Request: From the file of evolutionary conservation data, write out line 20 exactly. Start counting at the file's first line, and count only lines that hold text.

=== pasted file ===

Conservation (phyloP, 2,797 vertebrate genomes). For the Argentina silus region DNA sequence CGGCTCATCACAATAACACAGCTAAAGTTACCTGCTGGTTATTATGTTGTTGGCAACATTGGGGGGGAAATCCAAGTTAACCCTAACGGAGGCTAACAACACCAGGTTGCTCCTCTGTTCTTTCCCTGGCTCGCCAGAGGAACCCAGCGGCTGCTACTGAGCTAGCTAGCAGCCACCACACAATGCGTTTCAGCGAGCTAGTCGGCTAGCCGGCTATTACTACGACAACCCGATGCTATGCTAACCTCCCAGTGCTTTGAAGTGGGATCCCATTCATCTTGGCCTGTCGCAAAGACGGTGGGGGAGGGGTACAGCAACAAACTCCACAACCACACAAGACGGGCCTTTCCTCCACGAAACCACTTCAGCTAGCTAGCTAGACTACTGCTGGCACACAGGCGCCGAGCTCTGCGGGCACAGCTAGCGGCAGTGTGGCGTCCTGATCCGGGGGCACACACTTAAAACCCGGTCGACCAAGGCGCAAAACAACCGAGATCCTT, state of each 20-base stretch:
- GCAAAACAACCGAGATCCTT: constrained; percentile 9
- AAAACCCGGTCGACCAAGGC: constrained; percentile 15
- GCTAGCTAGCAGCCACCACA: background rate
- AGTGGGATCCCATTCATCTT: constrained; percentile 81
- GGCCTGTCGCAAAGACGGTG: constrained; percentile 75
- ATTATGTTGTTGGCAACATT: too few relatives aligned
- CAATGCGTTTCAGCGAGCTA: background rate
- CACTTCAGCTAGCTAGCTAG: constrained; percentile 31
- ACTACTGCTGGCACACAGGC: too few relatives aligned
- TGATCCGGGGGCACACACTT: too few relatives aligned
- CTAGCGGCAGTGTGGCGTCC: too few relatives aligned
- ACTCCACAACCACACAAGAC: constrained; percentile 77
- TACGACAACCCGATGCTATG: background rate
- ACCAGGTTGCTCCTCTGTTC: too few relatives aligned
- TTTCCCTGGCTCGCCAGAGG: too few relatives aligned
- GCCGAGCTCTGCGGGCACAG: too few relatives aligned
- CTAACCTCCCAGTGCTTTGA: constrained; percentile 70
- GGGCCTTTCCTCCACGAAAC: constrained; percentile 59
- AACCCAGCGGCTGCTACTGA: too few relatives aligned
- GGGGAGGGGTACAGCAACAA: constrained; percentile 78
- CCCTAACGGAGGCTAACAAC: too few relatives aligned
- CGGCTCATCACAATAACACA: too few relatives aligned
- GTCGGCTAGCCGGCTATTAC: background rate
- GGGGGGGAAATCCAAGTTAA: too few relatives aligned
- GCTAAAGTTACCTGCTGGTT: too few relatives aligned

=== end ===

- AACCCAGCGGCTGCTACTGA: too few relatives aligned